Tom Sinclair
February 07, 2005 AT 05:00 AM EST

In the rich, musical Jamaican patois, troublesome disembodied spirits go by the name ”duppies.” Here in America, of course, we just call ’em ghosts. But no matter which appellation you prefer, a seeming visitation by the specter of the late reggae king Bob Marley is guaranteed to shake a person up.

Shortly before Christmas,, frontman of the Black Eyed Peas, was in a studio outside Los Angeles. He was fretting about his latest post-”Let’s Get It Started” assignment — to remix the Bob Marley song ”Africa Unite” — when he had what he calls a ”scary” experience.

”It was like [Marley] was in the room,” says Will. ”I kept hearing him saying [in booming Jamaican accent], ‘No, boy, do not do that!’ I was like, ‘This is unbelievable, this can’t really be happening!”’

(Repeat after us, Will: I ain’t afraid-a no ghost…)

Fortunately, the person who had asked him to remix the song, Rita Marley — Bob’s wife and a member of the I-Threes, the late artist’s erstwhile female backup singers — was there to cool him out. Truth is, was just as spooked by the formidable Marley mystique as by any putative phantasm. ”I was like, ‘I can’t sing on a Bob Marley song!”’ says Will. ”I didn’t want to boom-boom-bap it or take his essence out of it. But Rita was like, ‘Yes, Will. Bless it and sing on it.’ She kept saying this was meant to happen.”

Reassured, Will completed the remix, to the delight and emphatic approval of Rita and the other two I-Threes, Judy Mowatt and Marcia Griffiths. ”Will appears to be one of my sons that I did not bear,” says Rita, who also perceived a presence in the studio. ”It was like Bob was there, telling us what to sing.”’

Since Bob Marley’s death from cancer on May 11, 1981, at age 36, the image and sound of the Once and Future Patron Saint of Reggae have never been far from pop culture’s consciousness. In fact, it’s almost eerie the way his back catalog, both as a solo artist and with his band, the Wailers, continues to fly out of record stores: Since 1991 alone, when SoundScan began to reliably track such things, his albums have sold a cumulative 21.3 million copies. (As any frequent attendee of after-hours fraternity parties might guess, the perennial favorite, Legend: The Best of Bob Marley and the Wailers, accounts for 8.4 million of that figure.) Business interests are overseen by Bob Marley Music, a management company that coordinates licensing, merchandising, and sales of Marley-related products, all profits from which are divided among ”the family,” which includes Rita, as well as Bob Marley’s 11 children (only four of whom were products of his marriage to Rita). A spokesperson for the company declined to release any information about income, but it’s a safe bet that none of the Marleys are living in Trenchtown — the run-down shantytown section of Kingston, Jamaica, that Bob once called home.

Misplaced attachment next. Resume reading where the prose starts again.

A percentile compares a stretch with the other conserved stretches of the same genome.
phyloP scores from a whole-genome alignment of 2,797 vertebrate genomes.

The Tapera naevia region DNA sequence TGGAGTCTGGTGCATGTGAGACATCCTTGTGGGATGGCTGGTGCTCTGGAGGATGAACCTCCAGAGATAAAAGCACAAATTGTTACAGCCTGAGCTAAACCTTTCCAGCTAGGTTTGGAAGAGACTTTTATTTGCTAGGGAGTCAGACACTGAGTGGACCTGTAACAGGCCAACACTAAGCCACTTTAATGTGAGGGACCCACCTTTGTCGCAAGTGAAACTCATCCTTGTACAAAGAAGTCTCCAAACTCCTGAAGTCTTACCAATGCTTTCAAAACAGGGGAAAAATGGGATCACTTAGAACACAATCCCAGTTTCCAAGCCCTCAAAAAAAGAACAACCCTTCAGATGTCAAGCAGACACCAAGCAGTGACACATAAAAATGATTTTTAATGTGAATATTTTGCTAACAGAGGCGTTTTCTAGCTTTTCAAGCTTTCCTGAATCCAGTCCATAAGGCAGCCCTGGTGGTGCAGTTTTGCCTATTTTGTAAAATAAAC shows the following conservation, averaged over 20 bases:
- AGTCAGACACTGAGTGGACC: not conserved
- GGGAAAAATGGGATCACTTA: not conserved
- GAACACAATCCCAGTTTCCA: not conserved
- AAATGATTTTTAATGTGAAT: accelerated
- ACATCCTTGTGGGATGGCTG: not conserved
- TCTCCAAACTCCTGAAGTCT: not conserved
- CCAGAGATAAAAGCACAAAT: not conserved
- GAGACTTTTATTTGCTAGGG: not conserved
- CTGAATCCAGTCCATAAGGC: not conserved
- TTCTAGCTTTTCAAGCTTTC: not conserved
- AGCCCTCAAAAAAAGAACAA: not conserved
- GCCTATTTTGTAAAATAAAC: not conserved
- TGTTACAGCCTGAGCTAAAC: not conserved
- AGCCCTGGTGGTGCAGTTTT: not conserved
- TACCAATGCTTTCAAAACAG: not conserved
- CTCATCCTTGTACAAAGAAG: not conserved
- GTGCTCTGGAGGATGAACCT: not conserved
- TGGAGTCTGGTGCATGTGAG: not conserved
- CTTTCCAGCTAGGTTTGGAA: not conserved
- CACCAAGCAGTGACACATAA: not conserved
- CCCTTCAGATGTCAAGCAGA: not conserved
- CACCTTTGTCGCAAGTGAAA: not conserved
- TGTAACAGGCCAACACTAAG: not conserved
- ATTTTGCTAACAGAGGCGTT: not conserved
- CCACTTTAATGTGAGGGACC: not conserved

Be you a child of Jah or a hedonistic hippie heathen, you can rest assured that nearly a quarter century after his passing, Marley’s sound and spirit are still very much with us. And you can look forward to a new wave of Marley mania in the coming months, beginning Feb. 6, the date that would have marked Marley’s 60th birthday. That’s when Rita Marley is mounting a monthlong celebration in Ethiopia, the spiritual homeland of the Rastafarian religion, which she and her husband practiced. ”Being his 60th birthday, I thought it was an appropriate time to do this,” says Rita. ”And it’s natural for us as Rastafari to yearn for Ethiopia.” (Contrary to published reports, Rita will not be transporting her husband’s body from Jamaica to be reburied in Ethiopia at this time, although she is holding open the possibility for the future.)

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